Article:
Empirical studies of cooperative learning methods in comparison to traditional teaching methods reveal that the former increases student motivation, time on task, and social skills (Nagel, 2008). In cooperative learning environments, students tend to become more communicative, more creative, and they employ active thought and reasoning skills more than they typically do in traditional learning environments (McCracken, 2005; Nagel, 2008). Those prior studies have also documented higher subject matter retention levels among students in cooperative learning environments in comparison to similar groups taught by traditional teaching methods (Nagel, 2008).

What Makes Cooperative Learning Groups Effective?

One of the primary reasons that cooperative learning improves student performance and retention is that it facilitates greater levels of communication about the subject matter of the learning module (McCracken, 2005; Nagel, 2008). In that regard, everything else being equal, grade school students remain more engaged in their schoolwork when they have the opportunity to interact with one another in the context of the lesson than when they have no interactive opportunity other than responding directly to teachers' questions (McCracken, 2005; Nagel, 2008).

Similarly, traditional passive-lecture-based teaching methodologies increase the anxiety levels of many students by virtue of the social discomfort of having to respond to teachers' questions in front of their classmates (McCracken, 2005; Nagel, 2008). Many students are so intimidated by the prospect of social embarrassment in front of their peers that it disrupts their ability to focus on the subject matter. By contrast, cooperative learning increases the opportunity of students to contribute verbally and interact with their classmates in the context of the lesson module but without triggering the same level of social anxiety that can overwhelm them in connection with more traditional teaching methods (McCracken, 2005).

Educational Advantages and Disadvantages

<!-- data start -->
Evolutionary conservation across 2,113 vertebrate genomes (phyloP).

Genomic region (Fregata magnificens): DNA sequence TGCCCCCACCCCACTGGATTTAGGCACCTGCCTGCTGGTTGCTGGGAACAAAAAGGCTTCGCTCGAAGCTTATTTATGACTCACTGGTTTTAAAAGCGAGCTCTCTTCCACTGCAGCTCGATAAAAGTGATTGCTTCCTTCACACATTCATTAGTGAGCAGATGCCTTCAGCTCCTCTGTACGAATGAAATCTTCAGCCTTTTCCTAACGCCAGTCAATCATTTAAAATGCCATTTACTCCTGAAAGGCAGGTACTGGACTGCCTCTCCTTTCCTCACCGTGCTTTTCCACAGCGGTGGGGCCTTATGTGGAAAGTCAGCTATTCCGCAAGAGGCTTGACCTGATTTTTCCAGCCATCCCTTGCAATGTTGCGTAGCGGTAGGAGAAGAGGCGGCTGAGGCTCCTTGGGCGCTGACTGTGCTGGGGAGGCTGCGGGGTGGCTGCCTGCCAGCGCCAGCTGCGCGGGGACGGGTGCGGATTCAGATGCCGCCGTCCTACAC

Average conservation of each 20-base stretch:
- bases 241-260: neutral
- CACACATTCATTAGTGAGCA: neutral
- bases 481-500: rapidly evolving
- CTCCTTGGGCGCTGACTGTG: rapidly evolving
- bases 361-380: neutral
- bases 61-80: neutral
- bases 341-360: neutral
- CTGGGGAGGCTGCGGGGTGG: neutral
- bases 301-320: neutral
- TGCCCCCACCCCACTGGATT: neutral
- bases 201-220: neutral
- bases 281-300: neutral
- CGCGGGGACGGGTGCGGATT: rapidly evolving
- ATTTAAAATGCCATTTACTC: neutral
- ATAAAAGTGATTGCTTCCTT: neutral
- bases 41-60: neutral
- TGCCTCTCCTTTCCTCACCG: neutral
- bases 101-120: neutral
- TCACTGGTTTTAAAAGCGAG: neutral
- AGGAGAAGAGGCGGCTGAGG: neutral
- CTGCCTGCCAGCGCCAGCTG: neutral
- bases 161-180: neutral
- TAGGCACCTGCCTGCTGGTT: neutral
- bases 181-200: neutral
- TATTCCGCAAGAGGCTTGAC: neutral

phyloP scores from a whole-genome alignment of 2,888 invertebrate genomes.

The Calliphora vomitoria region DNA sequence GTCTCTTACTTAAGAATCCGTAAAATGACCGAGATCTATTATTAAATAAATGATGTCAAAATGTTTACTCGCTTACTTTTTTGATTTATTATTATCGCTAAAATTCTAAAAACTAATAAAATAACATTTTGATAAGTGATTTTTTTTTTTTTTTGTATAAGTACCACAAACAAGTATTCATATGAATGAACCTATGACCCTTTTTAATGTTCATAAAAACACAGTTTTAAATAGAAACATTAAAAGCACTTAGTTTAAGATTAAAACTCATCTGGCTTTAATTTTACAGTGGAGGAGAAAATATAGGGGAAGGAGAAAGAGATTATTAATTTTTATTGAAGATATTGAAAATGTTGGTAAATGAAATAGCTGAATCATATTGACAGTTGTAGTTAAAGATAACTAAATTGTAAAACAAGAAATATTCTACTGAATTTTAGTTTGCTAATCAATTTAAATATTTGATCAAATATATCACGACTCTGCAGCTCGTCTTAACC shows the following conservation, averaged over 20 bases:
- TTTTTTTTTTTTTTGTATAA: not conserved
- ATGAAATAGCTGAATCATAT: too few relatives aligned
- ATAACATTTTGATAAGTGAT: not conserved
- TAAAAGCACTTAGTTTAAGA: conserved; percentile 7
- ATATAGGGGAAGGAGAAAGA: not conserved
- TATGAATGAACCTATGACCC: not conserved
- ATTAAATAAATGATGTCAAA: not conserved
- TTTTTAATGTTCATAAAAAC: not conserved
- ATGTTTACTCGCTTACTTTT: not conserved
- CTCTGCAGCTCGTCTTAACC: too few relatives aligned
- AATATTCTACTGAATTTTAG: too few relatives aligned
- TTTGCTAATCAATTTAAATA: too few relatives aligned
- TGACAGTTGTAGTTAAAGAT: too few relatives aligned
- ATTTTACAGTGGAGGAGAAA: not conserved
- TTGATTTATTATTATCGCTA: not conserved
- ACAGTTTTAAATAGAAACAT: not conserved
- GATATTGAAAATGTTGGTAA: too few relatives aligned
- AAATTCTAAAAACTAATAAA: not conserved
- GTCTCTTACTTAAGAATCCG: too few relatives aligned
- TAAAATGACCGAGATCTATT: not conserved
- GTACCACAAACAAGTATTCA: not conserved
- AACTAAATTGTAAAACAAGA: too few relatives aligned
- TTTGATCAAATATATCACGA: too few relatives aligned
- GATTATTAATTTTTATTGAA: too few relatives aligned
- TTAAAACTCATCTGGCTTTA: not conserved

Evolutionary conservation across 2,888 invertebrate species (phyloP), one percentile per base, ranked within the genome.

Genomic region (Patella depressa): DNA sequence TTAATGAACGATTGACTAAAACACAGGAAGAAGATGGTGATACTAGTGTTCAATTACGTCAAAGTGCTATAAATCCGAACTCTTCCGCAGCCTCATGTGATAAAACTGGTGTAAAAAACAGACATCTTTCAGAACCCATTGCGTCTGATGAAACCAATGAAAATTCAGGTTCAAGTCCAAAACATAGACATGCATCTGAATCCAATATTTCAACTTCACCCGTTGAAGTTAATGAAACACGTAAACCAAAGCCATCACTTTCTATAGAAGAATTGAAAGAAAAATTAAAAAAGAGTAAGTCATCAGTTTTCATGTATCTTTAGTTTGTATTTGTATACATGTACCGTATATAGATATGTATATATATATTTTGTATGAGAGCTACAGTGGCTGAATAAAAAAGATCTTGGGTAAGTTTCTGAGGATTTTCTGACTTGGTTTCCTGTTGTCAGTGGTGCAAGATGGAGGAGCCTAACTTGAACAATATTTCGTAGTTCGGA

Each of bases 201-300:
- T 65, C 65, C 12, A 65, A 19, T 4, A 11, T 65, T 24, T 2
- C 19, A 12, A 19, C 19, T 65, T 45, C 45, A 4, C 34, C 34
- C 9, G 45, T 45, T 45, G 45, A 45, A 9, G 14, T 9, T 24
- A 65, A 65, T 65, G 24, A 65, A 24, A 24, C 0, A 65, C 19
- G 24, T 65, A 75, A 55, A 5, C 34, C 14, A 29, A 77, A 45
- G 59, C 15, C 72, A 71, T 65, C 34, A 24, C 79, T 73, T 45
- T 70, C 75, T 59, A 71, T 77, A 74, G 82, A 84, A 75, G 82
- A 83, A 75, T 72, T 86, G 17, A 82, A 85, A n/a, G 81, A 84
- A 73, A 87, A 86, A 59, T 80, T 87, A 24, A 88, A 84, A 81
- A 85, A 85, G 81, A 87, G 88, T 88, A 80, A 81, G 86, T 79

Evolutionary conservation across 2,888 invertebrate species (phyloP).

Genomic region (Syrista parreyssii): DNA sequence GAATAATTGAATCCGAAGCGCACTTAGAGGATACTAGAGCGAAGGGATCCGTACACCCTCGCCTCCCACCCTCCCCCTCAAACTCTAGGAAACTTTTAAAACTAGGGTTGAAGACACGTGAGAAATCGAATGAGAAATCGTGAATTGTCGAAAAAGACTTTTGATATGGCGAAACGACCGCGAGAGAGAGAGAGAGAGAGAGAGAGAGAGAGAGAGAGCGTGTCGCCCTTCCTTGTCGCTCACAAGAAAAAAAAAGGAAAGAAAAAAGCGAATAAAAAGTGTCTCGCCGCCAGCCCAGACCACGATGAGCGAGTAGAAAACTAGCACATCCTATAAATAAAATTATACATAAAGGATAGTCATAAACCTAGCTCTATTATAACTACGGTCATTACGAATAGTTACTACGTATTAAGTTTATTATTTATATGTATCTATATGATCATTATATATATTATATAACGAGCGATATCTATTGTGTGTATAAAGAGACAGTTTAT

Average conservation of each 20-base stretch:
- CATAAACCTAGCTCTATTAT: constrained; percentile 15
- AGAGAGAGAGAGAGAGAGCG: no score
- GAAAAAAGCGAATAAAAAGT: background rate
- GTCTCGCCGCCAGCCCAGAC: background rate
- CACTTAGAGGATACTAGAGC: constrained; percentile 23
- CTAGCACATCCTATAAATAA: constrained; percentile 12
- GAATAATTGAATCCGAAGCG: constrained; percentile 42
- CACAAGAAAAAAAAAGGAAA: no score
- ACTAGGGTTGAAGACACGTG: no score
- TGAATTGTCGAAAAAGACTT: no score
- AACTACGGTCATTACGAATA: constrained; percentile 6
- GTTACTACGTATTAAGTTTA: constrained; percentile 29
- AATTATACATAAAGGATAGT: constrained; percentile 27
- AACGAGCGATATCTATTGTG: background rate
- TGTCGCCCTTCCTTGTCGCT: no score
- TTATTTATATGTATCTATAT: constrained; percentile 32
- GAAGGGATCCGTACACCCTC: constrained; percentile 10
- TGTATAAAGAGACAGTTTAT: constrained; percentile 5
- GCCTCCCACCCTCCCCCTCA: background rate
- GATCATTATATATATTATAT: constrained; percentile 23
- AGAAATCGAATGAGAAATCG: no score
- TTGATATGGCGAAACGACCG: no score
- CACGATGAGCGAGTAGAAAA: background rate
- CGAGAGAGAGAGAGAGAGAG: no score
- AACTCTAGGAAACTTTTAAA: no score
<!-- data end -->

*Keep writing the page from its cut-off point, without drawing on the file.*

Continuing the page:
Educationally, there do not appear to be any significant disadvantages to the cooperative learning methodology. By every conceivable measure (i.e. student attendance, timeliness, cooperation, time on task, active involvement and contribution, communication, performance, and long-term subject matter retention), cooperative learning is superior to traditional passive learning methodologies relying on lectures and textbook assignments (Jenkins, Antil, Wayne, et al., 2003). The most effective use of cooperative learning may require teachers to make adjustments to the composition of working groups to avoid mismatched comprehension levels and personalities, as well as to minimize the potential for mutual distraction that exists more between and among some student grouping than others (McCracken, 2005).

Emotional Advantages and Disadvantages

The available literature does not suggest any emotional disadvantages to the use of cooperative learning methods in the grade school classroom either. As a matter of fact, the exact opposite seems to be true. Cooperative learning has been investigated in connection with both special education and remedial students (Jenkins, Antil, Wayne, et al., 2003) as well as in connection with the integration of mildly learning disabled students into the regular student population (Keh & Yu-Tzu, 2007).